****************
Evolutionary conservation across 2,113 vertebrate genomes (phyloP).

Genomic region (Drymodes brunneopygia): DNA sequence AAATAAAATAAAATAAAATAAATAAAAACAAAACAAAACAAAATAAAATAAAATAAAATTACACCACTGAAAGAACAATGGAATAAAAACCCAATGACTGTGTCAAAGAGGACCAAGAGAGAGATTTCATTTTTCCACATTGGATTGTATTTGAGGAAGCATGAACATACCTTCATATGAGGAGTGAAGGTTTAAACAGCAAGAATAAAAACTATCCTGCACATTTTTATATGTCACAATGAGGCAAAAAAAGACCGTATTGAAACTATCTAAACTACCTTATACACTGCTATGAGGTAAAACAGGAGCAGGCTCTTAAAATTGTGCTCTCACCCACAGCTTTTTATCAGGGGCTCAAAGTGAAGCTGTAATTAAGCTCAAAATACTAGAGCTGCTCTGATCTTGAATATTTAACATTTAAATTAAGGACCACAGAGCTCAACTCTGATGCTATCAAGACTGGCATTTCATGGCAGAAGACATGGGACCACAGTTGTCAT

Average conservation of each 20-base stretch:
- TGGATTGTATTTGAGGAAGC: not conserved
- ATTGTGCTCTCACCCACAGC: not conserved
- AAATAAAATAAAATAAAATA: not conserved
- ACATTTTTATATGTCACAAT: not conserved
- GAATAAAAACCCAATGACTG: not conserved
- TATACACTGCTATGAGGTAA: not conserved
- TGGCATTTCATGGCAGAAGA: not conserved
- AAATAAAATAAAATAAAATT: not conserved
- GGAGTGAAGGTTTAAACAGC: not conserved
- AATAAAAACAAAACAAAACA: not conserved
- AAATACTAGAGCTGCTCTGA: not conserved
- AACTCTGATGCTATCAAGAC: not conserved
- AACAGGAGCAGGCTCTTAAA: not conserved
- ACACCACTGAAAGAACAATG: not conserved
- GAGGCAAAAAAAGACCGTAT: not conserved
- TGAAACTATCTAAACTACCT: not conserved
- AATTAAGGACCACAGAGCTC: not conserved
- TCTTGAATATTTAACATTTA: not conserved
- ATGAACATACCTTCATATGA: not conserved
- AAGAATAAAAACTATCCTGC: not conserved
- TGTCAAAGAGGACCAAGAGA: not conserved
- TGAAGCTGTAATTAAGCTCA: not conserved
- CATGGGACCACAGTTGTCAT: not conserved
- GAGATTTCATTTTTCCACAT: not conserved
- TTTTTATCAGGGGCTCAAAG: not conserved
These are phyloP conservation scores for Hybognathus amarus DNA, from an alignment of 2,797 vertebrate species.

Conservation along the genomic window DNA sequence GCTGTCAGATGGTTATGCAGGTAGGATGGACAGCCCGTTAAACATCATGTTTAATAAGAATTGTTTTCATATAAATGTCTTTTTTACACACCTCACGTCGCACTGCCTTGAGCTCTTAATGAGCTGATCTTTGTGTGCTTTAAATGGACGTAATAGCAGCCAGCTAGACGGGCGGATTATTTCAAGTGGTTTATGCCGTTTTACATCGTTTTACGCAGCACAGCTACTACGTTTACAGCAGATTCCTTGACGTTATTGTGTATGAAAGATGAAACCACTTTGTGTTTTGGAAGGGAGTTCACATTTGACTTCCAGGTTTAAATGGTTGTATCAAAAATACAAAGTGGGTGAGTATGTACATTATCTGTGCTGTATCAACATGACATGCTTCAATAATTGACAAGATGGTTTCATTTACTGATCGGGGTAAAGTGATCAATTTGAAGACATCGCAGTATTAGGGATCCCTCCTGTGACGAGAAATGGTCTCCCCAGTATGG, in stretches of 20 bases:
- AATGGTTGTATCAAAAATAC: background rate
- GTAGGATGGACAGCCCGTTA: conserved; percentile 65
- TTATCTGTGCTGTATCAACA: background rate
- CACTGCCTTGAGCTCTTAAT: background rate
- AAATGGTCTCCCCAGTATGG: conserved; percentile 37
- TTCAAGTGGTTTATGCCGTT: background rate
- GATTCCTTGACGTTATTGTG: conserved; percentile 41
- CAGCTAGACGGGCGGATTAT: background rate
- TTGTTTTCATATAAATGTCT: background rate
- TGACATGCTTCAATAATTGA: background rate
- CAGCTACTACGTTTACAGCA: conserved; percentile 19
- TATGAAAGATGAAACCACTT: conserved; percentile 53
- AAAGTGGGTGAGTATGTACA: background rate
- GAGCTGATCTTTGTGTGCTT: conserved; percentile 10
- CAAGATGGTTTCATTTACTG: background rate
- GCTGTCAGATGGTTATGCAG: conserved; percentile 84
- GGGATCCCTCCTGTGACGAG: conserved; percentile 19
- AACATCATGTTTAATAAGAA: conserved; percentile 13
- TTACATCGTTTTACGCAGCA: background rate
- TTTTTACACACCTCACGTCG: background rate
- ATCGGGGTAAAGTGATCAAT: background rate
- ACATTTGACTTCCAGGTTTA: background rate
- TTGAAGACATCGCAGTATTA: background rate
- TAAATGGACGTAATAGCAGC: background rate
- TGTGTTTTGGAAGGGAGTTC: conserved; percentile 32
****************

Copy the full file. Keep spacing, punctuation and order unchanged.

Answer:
Evolutionary conservation across 2,113 vertebrate genomes (phyloP).

Genomic region (Drymodes brunneopygia): DNA sequence AAATAAAATAAAATAAAATAAATAAAAACAAAACAAAACAAAATAAAATAAAATAAAATTACACCACTGAAAGAACAATGGAATAAAAACCCAATGACTGTGTCAAAGAGGACCAAGAGAGAGATTTCATTTTTCCACATTGGATTGTATTTGAGGAAGCATGAACATACCTTCATATGAGGAGTGAAGGTTTAAACAGCAAGAATAAAAACTATCCTGCACATTTTTATATGTCACAATGAGGCAAAAAAAGACCGTATTGAAACTATCTAAACTACCTTATACACTGCTATGAGGTAAAACAGGAGCAGGCTCTTAAAATTGTGCTCTCACCCACAGCTTTTTATCAGGGGCTCAAAGTGAAGCTGTAATTAAGCTCAAAATACTAGAGCTGCTCTGATCTTGAATATTTAACATTTAAATTAAGGACCACAGAGCTCAACTCTGATGCTATCAAGACTGGCATTTCATGGCAGAAGACATGGGACCACAGTTGTCAT

Average conservation of each 20-base stretch:
- TGGATTGTATTTGAGGAAGC: not conserved
- ATTGTGCTCTCACCCACAGC: not conserved
- AAATAAAATAAAATAAAATA: not conserved
- ACATTTTTATATGTCACAAT: not conserved
- GAATAAAAACCCAATGACTG: not conserved
- TATACACTGCTATGAGGTAA: not conserved
- TGGCATTTCATGGCAGAAGA: not conserved
- AAATAAAATAAAATAAAATT: not conserved
- GGAGTGAAGGTTTAAACAGC: not conserved
- AATAAAAACAAAACAAAACA: not conserved
- AAATACTAGAGCTGCTCTGA: not conserved
- AACTCTGATGCTATCAAGAC: not conserved
- AACAGGAGCAGGCTCTTAAA: not conserved
- ACACCACTGAAAGAACAATG: not conserved
- GAGGCAAAAAAAGACCGTAT: not conserved
- TGAAACTATCTAAACTACCT: not conserved
- AATTAAGGACCACAGAGCTC: not conserved
- TCTTGAATATTTAACATTTA: not conserved
- ATGAACATACCTTCATATGA: not conserved
- AAGAATAAAAACTATCCTGC: not conserved
- TGTCAAAGAGGACCAAGAGA: not conserved
- TGAAGCTGTAATTAAGCTCA: not conserved
- CATGGGACCACAGTTGTCAT: not conserved
- GAGATTTCATTTTTCCACAT: not conserved
- TTTTTATCAGGGGCTCAAAG: not conserved
These are phyloP conservation scores for Hybognathus amarus DNA, from an alignment of 2,797 vertebrate species.

Conservation along the genomic window DNA sequence GCTGTCAGATGGTTATGCAGGTAGGATGGACAGCCCGTTAAACATCATGTTTAATAAGAATTGTTTTCATATAAATGTCTTTTTTACACACCTCACGTCGCACTGCCTTGAGCTCTTAATGAGCTGATCTTTGTGTGCTTTAAATGGACGTAATAGCAGCCAGCTAGACGGGCGGATTATTTCAAGTGGTTTATGCCGTTTTACATCGTTTTACGCAGCACAGCTACTACGTTTACAGCAGATTCCTTGACGTTATTGTGTATGAAAGATGAAACCACTTTGTGTTTTGGAAGGGAGTTCACATTTGACTTCCAGGTTTAAATGGTTGTATCAAAAATACAAAGTGGGTGAGTATGTACATTATCTGTGCTGTATCAACATGACATGCTTCAATAATTGACAAGATGGTTTCATTTACTGATCGGGGTAAAGTGATCAATTTGAAGACATCGCAGTATTAGGGATCCCTCCTGTGACGAGAAATGGTCTCCCCAGTATGG, in stretches of 20 bases:
- AATGGTTGTATCAAAAATAC: background rate
- GTAGGATGGACAGCCCGTTA: conserved; percentile 65
- TTATCTGTGCTGTATCAACA: background rate
- CACTGCCTTGAGCTCTTAAT: background rate
- AAATGGTCTCCCCAGTATGG: conserved; percentile 37
- TTCAAGTGGTTTATGCCGTT: background rate
- GATTCCTTGACGTTATTGTG: conserved; percentile 41
- CAGCTAGACGGGCGGATTAT: background rate
- TTGTTTTCATATAAATGTCT: background rate
- TGACATGCTTCAATAATTGA: background rate
- CAGCTACTACGTTTACAGCA: conserved; percentile 19
- TATGAAAGATGAAACCACTT: conserved; percentile 53
- AAAGTGGGTGAGTATGTACA: background rate
- GAGCTGATCTTTGTGTGCTT: conserved; percentile 10
- CAAGATGGTTTCATTTACTG: background rate
- GCTGTCAGATGGTTATGCAG: conserved; percentile 84
- GGGATCCCTCCTGTGACGAG: conserved; percentile 19
- AACATCATGTTTAATAAGAA: conserved; percentile 13
- TTACATCGTTTTACGCAGCA: background rate
- TTTTTACACACCTCACGTCG: background rate
- ATCGGGGTAAAGTGATCAAT: background rate
- ACATTTGACTTCCAGGTTTA: background rate
- TTGAAGACATCGCAGTATTA: background rate
- TAAATGGACGTAATAGCAGC: background rate
- TGTGTTTTGGAAGGGAGTTC: conserved; percentile 32